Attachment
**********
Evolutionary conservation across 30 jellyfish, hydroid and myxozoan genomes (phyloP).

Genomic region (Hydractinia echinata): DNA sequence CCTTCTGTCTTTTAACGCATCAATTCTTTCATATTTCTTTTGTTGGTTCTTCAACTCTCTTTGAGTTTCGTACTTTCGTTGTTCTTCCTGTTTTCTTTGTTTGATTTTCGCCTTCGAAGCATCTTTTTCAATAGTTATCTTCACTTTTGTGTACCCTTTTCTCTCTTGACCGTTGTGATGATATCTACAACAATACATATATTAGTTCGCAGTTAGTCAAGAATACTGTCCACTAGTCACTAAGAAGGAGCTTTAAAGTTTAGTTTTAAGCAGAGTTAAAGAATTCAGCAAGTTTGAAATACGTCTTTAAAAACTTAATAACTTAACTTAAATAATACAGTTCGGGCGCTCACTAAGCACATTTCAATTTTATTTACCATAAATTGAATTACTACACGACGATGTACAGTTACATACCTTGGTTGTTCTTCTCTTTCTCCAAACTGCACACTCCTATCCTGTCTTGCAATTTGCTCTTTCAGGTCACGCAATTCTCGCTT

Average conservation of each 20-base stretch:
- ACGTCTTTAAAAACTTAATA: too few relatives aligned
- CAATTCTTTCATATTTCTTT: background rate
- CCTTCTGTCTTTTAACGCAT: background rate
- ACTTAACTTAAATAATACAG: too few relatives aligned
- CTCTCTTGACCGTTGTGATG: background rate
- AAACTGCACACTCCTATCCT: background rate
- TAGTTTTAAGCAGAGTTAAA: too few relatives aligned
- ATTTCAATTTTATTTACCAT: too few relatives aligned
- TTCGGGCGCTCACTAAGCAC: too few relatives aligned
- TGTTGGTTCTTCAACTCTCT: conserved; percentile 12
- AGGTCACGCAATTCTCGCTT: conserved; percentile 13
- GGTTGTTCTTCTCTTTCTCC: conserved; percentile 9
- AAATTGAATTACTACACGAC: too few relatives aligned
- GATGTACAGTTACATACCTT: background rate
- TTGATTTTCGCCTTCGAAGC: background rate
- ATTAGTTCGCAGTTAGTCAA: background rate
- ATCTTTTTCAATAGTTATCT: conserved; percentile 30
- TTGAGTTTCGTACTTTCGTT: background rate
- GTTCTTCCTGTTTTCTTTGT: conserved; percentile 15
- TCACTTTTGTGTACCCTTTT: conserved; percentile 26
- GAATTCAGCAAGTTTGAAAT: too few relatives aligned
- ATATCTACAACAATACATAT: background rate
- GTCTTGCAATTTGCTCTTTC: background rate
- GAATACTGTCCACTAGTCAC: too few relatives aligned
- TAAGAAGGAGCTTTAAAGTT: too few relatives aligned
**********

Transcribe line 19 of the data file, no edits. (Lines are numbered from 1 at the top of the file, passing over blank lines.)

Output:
- ATTAGTTCGCAGTTAGTCAA: background rate